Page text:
As we hurtle full speed towards the end of another calendar year, the usual slew of B2B marketing trends reports and views from commentators on what we as marketers need to look out for next year will pepper our social feeds and inboxes.
Publications whip out their crystal balls, check their tea leaves, and flip over a tarot card or two to see what they think’s going to happen, what’s going to change, and where our collective attention should be focused for the coming 12 months.
Which is pretty pointless when you think about it, isn’t it?
Change is constant. It’s inevitable. But it’s also totally unpredictable.
It’d be interesting to look back at some of the 2022 B2B marketing trends reports launched a year-or-so ago and see which of them mentioned the war in Ukraine, mass redundancies at giant tech firms, and/or the computer component shortages – 3 of the biggest things that ACTUALLY impacted how we had to do things as B2B marketers these last 12 months.
But these trend reports get hoovered up year after year because of 1 fact.
We as marketers are addicted to change. We love it. We’re fascinated by it. As Ritson wrote in a recent column about ChatGPT – something else I bet nobody mentioned in their 2022 trends reports – “Marketers tend to get emotional very quickly when confronted with the exciting pornography of change”.
And in one such B2B marketing trends report, the HubSpot 2023 marketing strategy & trends report to be precise, 78% of 1,200+ respondents agreed with the statement “Marketing has changed more in the past 3 years than in the past 50”.
Which is utter bollocks if you ask me.
(And all just reinforces the negative perception many have of marketers as chasers of shiny things, detached from what is actually going on in the real world).
Maybe marketing tactics, channels, and go-to-market plans have changed considerably in the past 3 years but what marketing is as a discipline and a practice hasn’t changed in any measurable way in recent history (and isn’t likely to either).
Whatever your own definition of Marketing is it will probably boil down to something along the lines of the following 7 words: “positively engaging, influencing, and aiding the customer”.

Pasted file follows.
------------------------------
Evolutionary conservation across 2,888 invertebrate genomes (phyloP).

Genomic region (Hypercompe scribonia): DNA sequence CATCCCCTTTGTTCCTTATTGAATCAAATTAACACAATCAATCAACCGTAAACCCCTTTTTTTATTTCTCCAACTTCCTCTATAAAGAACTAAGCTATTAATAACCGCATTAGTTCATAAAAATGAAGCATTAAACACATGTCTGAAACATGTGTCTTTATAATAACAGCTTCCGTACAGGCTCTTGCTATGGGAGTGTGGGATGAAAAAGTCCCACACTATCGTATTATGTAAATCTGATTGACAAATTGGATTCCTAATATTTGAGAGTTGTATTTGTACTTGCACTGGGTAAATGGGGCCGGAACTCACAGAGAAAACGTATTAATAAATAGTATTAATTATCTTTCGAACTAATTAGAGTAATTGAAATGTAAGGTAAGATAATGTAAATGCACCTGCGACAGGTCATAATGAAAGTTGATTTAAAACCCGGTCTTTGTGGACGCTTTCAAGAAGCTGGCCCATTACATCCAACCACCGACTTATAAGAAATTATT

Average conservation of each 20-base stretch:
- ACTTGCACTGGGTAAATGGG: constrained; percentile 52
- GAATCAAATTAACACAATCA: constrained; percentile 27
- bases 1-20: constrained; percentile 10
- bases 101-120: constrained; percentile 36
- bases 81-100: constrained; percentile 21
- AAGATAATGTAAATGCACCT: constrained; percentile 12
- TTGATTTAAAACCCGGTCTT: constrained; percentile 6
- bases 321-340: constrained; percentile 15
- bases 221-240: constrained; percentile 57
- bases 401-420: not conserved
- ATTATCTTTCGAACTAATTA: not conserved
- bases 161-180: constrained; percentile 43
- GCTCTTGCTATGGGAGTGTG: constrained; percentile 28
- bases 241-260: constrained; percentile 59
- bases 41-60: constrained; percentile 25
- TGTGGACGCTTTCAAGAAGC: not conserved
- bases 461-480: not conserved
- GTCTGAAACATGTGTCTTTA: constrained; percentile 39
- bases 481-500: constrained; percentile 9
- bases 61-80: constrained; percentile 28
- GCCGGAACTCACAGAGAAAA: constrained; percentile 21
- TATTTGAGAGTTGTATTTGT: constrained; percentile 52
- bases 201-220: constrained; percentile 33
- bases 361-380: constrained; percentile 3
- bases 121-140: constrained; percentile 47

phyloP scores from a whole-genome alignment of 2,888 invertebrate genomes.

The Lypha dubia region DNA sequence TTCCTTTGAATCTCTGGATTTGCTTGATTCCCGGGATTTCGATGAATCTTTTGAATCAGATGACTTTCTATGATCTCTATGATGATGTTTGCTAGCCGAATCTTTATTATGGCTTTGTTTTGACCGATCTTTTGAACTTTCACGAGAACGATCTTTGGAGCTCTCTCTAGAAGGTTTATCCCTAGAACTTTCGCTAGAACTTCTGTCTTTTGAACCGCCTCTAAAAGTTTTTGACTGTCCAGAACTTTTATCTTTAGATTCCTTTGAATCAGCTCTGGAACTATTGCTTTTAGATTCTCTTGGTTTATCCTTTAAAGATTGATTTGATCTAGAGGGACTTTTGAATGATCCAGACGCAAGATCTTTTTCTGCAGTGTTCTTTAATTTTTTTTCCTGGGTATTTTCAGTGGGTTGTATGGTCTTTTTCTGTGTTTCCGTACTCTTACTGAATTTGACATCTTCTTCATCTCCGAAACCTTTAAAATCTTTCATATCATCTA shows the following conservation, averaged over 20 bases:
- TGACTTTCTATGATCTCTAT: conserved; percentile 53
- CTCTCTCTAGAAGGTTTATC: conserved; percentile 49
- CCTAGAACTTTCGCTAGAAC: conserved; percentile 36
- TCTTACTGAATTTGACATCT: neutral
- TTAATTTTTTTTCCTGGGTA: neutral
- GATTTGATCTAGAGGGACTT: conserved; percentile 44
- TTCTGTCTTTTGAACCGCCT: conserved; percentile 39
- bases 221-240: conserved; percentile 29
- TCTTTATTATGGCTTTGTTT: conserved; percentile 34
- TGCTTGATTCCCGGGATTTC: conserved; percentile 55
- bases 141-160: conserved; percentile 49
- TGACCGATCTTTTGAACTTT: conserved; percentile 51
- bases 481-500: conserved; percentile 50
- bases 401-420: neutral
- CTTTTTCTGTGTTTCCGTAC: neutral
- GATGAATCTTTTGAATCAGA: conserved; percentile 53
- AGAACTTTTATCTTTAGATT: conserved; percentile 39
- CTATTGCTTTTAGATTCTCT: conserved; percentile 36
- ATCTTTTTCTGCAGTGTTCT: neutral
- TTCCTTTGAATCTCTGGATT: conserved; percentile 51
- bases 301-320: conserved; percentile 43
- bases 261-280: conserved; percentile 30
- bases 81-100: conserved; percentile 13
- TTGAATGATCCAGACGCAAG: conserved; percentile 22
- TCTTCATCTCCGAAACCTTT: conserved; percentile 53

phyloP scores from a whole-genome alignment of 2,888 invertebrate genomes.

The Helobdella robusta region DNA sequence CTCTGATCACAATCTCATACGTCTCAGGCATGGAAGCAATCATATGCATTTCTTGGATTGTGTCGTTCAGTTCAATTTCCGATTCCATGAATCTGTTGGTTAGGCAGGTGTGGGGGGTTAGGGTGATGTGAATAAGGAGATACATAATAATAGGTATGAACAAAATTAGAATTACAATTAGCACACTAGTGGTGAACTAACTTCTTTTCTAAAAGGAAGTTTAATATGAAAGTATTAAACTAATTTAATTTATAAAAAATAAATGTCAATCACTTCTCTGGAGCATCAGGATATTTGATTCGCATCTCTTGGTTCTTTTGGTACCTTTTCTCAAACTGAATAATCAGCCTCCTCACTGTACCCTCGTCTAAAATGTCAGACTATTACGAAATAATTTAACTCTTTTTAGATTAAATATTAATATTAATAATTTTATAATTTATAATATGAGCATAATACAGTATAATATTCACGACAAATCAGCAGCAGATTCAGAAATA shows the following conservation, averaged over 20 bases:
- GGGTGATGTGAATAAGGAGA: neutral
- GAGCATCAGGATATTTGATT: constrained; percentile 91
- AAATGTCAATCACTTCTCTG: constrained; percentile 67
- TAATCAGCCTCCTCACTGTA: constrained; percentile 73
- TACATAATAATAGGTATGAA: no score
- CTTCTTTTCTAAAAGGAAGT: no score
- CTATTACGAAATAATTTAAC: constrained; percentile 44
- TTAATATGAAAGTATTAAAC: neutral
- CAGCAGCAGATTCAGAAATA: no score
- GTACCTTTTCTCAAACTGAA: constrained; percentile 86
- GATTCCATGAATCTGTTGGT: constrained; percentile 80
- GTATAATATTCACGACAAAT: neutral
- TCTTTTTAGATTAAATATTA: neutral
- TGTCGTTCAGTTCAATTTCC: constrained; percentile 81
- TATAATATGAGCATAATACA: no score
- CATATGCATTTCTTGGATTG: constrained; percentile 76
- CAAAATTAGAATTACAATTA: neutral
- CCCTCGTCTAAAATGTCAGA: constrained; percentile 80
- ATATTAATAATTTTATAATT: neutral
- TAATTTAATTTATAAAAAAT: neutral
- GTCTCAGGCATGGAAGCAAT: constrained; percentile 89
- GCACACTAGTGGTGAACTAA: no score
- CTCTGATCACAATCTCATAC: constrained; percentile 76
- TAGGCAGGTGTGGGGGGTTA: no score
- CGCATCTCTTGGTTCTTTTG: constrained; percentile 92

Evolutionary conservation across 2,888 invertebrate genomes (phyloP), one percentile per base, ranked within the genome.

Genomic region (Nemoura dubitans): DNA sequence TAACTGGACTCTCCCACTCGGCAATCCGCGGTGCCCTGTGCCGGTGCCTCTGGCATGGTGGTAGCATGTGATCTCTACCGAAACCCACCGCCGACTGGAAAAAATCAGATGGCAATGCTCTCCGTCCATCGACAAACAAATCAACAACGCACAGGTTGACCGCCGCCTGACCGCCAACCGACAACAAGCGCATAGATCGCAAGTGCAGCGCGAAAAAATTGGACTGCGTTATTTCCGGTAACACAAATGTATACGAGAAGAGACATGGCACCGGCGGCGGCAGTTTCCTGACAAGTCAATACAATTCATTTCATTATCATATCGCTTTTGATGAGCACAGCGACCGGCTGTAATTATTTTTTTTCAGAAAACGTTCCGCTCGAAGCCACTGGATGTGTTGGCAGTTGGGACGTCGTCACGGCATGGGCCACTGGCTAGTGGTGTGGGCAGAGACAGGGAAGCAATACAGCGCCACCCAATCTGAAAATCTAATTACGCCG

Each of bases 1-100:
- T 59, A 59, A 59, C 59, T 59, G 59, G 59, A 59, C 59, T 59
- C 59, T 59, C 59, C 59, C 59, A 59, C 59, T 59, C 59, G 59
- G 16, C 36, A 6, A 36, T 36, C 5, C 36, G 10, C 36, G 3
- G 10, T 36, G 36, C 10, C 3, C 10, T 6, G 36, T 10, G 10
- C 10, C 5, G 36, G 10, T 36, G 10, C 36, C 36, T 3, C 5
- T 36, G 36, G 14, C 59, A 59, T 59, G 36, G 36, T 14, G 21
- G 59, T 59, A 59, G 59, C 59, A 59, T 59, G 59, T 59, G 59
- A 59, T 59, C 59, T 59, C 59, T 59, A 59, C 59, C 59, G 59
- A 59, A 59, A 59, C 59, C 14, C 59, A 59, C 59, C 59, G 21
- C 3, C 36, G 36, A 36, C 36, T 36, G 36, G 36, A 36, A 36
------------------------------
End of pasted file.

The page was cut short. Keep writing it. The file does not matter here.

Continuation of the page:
No trend, fad, and/or bandwagon is going to change that. And sure, the ‘what’ and ‘how’ of doing marketing changes based on the latest comings and goings but the ‘why’ of marketing doesn’t.
So instead of focusing on what’s going to change and what’s going to be trendy – and chasing the next shiny object – what would make much more sense for us as B2B marketers is to pay closer attention to those things that are constant, timeless, and don’t change (or if they do will only change very slowly).
As such, we’re delighted to present to you the “Anti-Trends” report for 2023 (which we’ll dust off every December from now on because these anti-trends aren’t going anywhere).
In no particular order (as they’re all as important as each other), these will be the 7 areas you should focus on and the big levers that can be pulled to have a direct impact on your own B2B marketing performance and effectiveness now, across 2023, and for ever more.
It’s still a trap that many B2B brands fall into.
They LOVE their tech and solutions so messaging, comms, and value props wang on about “hyper converged, ultra-optimised, bleeding-edge platforms that utilise advanced AI and ML cognition to deliver first-class solutions” or some other nonsense.
It often sounds like websites and B2B content was written by a Dalek having a punch up with Deep Blue (the supercomputer, not the fish & chip shop chain) in a branch of Currys.